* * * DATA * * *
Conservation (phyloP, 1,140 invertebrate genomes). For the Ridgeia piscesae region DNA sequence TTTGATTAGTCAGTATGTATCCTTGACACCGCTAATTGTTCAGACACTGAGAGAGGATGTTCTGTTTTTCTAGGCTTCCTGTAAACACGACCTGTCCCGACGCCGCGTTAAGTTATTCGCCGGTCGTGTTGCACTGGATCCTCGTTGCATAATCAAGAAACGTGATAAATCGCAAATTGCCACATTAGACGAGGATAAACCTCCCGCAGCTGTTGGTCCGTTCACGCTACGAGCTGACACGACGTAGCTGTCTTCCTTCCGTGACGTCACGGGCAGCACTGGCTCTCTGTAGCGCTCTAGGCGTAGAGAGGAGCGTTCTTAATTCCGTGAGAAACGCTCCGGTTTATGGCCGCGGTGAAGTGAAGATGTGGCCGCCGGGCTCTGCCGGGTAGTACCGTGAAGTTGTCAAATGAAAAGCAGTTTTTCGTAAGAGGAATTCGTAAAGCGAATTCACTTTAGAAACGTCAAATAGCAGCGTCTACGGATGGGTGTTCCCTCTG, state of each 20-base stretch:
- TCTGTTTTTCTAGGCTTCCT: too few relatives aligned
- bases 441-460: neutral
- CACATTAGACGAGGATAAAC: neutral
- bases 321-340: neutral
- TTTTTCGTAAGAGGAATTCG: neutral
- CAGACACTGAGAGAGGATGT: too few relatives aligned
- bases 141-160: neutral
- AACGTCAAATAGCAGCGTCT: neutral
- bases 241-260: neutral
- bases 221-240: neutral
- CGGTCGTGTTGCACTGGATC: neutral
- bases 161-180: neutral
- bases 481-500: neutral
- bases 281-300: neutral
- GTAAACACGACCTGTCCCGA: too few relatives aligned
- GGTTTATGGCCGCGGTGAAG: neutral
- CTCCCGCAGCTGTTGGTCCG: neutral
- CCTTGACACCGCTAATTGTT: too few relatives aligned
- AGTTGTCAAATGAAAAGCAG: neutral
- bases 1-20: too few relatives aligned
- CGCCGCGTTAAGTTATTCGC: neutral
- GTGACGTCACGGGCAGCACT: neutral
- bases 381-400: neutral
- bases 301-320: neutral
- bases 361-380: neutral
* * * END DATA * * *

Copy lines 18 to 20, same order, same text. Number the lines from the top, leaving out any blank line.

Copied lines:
- CTCCCGCAGCTGTTGGTCCG: neutral
- CCTTGACACCGCTAATTGTT: too few relatives aligned
- AGTTGTCAAATGAAAAGCAG: neutral